The 1991 Rugby World Cup was hosted by Great Britain, Ireland and France, with the tournament final to be played at the home of English rugby, Twickenham. For the first time, a qualifying tournament replaced the previously used invitation format. The qualifying tournament involved 32 teams. England qualified for the final by defeating Scotland at Murrayfield, with Australia joining them by defeating New Zealand the day after. Australia won the final, defeating England 12-6. The 1995 Rugby World Cup was hosted by South Africa, and was the first time that all matches would be played in just a single country. It was the first time that South Africa participated in the tournament following the end of their international sports boycott due to the apartheid regime. South Africa won the tournament, defeating New Zealand 15-12 in the final. Joel Stransky kicked a drop-goal in extra time to grab the victory for South Africa. Nelson Mandela, wearing a Springbok jersey and matching cap, famously presented the Webb Ellis Cup to South African captain Francois Pienaar. The tournament also saw the emergence of rugby’s first global superstar, All Black winger Jonah Lomu. He and Marc Ellis finished the tournament as the top try scorers. The 1999 Rugby World Cup was hosted by Wales with matches played in England, France, Scotland and Ireland. There were further changes to the rules of automatic qualification for this tournament, where only the top three places from 1995, along with the host nation, automatically qualified. Sixty-five rugby nations participated in qualifying competitions for the 1999 tournament, and the participating nations increased from 16 to 20. France’s shock 43-31 semifinal win over the All Blacks is regarded as one of the biggest upsets and also one of the best games in the history of the World Cup. Australia defeated France in the final 35-12. They therefore became the first nation to win the World Cup twice. The 2003 World Cup was hosted by Australia. It was originally to be co-hosted with New Zealand, but disagreements over scheduling and signage at venues led to Australia going it alone. England won the tournament, defeating Australia in the final 20 points to 17. With 21 seconds left before sudden death England’s Jonny Wilkinson landed a drop goal to win the match. England became the first northern hemisphere nation to win a Rugby World Cup. Upon returning home, the English side was greeted by an estimated 750,000 people at a street parade celebrating their victory. The 2007 World Cup was held in France, with matches also played in Wales and Scotland. The tournament was won by South Africa, who defeated England 15-6 in the final to become World Champions for the second time. Blowouts in scores in pool matches against minnow nations changed into a finals series dominated by defence. This tournament was notable for Argentina becoming the first team from outside the Six Nations and Tri-Nations to reach the semifinals.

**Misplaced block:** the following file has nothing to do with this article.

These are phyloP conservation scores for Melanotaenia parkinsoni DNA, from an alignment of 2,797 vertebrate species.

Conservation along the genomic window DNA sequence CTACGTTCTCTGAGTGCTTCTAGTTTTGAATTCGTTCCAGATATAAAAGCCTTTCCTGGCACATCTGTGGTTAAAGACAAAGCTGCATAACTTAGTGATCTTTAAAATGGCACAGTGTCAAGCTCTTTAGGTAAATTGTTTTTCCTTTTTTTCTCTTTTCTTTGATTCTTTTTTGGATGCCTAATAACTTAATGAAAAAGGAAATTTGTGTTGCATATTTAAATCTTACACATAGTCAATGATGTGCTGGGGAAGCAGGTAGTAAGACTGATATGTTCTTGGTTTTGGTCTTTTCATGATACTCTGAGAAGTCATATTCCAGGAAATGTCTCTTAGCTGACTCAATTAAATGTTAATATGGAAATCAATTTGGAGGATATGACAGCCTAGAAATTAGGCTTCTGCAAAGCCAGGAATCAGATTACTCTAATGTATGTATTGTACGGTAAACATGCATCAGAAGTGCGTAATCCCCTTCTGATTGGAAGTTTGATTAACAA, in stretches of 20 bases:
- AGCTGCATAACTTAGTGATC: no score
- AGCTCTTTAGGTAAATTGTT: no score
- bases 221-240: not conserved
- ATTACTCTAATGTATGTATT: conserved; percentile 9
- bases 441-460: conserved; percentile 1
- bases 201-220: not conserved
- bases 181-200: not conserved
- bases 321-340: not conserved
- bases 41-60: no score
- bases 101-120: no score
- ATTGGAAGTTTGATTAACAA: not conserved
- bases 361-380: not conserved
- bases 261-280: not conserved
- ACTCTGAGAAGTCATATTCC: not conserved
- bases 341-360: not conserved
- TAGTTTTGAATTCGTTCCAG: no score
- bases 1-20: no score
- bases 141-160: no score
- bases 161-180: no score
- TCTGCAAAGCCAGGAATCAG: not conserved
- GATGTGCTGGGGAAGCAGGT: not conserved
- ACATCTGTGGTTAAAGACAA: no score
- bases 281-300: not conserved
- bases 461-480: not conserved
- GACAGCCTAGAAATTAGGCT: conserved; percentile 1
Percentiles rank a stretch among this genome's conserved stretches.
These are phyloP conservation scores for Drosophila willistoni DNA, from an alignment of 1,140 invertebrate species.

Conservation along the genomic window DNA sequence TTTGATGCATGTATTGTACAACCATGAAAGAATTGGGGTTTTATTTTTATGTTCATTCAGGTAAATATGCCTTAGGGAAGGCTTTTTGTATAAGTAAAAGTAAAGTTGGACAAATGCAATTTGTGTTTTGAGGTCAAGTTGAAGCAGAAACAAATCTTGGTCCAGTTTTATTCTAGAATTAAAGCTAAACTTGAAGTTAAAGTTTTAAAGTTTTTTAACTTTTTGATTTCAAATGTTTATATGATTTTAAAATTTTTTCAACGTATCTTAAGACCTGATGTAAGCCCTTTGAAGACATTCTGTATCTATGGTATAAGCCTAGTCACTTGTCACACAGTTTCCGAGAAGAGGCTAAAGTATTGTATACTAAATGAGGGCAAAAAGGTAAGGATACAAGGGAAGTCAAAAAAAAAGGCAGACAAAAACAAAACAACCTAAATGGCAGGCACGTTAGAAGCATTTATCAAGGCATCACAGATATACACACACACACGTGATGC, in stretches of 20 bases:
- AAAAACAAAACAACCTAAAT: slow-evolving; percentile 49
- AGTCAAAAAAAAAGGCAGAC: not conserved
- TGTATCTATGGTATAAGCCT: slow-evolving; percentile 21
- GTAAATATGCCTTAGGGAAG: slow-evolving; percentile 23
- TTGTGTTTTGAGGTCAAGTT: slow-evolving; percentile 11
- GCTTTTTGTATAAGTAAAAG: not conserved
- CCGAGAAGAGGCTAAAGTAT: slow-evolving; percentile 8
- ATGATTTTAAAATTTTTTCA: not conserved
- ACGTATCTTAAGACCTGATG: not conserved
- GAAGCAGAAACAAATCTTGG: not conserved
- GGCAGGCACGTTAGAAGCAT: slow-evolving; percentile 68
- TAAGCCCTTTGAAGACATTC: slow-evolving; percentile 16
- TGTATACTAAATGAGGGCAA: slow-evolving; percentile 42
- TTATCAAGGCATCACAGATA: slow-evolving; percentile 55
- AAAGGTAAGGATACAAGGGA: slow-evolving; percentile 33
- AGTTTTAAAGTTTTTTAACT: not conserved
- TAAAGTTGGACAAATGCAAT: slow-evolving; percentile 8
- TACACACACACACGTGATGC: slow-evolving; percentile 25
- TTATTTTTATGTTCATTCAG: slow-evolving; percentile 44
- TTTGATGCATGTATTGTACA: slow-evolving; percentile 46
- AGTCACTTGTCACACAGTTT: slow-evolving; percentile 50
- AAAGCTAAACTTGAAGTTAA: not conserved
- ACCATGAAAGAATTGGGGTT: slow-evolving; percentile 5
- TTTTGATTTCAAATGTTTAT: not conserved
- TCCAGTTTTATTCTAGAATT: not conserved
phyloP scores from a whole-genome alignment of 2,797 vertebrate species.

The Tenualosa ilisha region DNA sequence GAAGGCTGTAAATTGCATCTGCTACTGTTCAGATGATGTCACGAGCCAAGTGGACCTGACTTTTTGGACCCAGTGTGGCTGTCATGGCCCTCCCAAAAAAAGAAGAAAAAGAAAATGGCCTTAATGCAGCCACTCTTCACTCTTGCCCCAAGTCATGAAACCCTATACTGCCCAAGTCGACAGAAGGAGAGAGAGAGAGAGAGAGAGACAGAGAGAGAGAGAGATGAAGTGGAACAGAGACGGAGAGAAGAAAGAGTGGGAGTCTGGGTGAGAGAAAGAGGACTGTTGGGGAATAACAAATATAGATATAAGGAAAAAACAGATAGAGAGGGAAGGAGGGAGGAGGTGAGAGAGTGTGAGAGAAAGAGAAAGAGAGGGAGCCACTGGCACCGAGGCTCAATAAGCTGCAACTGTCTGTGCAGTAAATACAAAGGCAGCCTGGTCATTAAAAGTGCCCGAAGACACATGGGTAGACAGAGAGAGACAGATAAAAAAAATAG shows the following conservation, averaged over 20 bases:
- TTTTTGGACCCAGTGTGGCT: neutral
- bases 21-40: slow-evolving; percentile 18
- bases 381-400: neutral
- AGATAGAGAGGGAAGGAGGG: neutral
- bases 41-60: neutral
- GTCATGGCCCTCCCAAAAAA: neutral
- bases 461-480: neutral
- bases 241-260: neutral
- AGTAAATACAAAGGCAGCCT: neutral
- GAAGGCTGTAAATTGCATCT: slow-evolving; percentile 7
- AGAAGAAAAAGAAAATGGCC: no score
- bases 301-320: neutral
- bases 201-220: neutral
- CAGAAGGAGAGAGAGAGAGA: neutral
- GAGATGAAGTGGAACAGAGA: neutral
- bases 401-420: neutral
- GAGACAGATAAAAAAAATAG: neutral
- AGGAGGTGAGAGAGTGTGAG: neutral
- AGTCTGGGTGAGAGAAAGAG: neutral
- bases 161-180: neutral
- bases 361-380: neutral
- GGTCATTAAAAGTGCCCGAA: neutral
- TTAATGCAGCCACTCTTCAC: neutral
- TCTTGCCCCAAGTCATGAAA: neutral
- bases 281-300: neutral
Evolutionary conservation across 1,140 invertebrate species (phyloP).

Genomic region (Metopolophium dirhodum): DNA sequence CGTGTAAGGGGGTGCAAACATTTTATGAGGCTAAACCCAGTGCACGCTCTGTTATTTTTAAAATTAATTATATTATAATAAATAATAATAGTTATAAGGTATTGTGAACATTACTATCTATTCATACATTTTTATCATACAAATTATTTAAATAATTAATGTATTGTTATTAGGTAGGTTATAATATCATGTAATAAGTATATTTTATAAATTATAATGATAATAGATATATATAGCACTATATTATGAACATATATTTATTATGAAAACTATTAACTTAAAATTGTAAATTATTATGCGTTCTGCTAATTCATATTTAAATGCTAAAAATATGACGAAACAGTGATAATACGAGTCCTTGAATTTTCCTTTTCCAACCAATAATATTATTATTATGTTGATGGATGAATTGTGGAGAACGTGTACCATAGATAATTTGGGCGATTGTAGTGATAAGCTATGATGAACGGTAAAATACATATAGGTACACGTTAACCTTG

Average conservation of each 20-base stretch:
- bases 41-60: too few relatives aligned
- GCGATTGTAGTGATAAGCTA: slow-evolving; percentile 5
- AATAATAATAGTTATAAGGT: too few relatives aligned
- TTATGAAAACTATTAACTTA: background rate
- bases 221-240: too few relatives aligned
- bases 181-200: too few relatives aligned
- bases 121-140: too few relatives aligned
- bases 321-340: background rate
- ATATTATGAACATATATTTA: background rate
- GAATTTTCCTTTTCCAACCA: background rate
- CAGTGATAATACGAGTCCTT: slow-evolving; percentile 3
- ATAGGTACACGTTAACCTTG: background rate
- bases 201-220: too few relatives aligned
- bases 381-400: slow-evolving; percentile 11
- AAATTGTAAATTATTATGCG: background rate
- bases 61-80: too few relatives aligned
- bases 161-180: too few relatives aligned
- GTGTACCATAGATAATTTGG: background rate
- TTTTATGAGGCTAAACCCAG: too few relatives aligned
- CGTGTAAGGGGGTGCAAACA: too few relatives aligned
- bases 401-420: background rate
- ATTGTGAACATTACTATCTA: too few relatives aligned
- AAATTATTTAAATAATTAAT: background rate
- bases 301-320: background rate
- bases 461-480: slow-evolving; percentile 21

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1980s